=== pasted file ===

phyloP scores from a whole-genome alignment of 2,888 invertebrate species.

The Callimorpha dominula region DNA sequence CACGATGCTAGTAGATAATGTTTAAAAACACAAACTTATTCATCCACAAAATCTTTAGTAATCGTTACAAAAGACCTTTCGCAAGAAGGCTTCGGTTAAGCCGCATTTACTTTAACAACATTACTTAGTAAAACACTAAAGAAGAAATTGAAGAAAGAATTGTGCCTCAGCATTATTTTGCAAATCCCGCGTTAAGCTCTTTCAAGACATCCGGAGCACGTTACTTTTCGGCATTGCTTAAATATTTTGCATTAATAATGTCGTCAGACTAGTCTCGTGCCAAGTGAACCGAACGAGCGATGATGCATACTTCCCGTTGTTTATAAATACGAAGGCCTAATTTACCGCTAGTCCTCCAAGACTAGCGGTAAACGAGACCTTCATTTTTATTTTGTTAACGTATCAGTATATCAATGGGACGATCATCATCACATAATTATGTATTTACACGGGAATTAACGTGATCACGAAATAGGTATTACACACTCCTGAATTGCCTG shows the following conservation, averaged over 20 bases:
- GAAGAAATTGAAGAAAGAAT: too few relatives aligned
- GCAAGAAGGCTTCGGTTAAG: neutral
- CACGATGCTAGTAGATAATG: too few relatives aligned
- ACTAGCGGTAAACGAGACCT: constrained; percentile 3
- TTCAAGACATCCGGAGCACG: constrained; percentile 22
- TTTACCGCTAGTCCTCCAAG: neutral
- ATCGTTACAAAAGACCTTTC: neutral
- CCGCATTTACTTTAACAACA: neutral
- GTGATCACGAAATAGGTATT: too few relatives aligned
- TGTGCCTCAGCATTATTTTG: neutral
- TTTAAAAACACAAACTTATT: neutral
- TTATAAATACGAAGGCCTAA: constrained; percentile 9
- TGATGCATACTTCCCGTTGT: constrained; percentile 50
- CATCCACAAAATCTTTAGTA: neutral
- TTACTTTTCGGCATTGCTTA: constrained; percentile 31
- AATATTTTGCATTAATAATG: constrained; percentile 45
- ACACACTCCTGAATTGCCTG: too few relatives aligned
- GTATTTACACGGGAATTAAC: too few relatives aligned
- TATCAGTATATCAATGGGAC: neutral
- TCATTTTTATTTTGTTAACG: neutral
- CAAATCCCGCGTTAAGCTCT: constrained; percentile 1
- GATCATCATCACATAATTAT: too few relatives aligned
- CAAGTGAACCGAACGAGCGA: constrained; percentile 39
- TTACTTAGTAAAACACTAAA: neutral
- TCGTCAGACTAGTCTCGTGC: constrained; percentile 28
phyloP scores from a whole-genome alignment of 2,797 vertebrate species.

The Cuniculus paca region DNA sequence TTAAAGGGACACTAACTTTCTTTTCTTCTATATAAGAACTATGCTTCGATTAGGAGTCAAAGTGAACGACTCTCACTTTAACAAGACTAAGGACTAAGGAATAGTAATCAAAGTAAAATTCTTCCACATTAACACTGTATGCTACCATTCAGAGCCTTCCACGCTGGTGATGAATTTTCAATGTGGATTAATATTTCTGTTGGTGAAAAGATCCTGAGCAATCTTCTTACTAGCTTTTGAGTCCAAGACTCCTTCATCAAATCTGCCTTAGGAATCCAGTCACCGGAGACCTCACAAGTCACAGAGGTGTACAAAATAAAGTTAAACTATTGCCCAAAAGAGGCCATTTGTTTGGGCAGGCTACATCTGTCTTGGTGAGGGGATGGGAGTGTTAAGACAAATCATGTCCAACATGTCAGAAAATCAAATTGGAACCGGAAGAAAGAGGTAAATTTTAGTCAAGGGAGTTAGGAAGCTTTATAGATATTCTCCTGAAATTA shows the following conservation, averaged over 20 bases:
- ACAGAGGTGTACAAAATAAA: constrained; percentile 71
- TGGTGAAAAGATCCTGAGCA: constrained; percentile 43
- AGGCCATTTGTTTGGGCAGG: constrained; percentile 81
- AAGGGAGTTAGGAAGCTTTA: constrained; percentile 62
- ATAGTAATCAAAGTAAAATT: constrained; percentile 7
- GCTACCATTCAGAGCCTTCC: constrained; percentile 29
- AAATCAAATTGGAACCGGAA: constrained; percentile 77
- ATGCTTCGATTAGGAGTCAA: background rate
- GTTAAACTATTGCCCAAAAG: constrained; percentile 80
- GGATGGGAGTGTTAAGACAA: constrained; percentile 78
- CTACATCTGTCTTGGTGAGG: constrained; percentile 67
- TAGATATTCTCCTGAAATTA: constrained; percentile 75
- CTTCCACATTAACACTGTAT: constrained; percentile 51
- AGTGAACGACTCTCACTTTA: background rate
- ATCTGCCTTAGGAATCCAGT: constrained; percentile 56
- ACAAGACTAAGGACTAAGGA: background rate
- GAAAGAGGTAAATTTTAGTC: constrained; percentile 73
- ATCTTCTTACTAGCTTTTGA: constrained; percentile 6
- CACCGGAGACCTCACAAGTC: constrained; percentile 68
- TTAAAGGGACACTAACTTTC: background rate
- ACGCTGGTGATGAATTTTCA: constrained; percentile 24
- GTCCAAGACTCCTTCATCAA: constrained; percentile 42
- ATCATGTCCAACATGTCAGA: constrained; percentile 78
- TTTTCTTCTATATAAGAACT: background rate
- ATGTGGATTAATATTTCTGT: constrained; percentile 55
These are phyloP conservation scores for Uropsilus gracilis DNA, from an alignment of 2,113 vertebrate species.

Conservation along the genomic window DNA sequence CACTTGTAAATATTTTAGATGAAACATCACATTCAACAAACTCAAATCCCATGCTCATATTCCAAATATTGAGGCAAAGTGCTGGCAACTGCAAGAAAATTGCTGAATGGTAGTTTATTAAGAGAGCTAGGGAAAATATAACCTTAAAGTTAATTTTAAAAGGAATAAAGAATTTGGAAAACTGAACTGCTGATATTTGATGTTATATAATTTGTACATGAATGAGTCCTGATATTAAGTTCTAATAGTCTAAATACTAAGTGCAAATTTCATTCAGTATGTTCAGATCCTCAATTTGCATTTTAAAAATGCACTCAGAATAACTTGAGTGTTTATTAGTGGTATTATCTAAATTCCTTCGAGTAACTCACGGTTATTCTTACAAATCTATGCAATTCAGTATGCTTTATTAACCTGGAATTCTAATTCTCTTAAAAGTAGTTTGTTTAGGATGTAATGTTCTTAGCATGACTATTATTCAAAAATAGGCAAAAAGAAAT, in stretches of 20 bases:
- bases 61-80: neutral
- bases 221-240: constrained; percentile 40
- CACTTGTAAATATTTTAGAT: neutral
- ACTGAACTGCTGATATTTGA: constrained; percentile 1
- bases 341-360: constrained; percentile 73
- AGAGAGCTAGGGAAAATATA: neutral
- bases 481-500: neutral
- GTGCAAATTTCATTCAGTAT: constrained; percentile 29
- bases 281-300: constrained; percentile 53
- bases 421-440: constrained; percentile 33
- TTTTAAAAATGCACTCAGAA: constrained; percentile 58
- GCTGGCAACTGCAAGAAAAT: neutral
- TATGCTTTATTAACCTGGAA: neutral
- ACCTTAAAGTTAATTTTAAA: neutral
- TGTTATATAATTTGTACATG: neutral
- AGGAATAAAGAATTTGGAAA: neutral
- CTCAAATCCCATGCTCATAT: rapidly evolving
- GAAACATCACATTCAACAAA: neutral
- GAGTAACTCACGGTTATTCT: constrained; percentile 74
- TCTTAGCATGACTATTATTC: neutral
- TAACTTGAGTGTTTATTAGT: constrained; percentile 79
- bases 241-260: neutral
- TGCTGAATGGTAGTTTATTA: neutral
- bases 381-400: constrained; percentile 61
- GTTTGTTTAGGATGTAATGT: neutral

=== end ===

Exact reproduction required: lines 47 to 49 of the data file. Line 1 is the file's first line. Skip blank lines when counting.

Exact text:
- ATCTTCTTACTAGCTTTTGA: constrained; percentile 6
- CACCGGAGACCTCACAAGTC: constrained; percentile 68
- TTAAAGGGACACTAACTTTC: background rate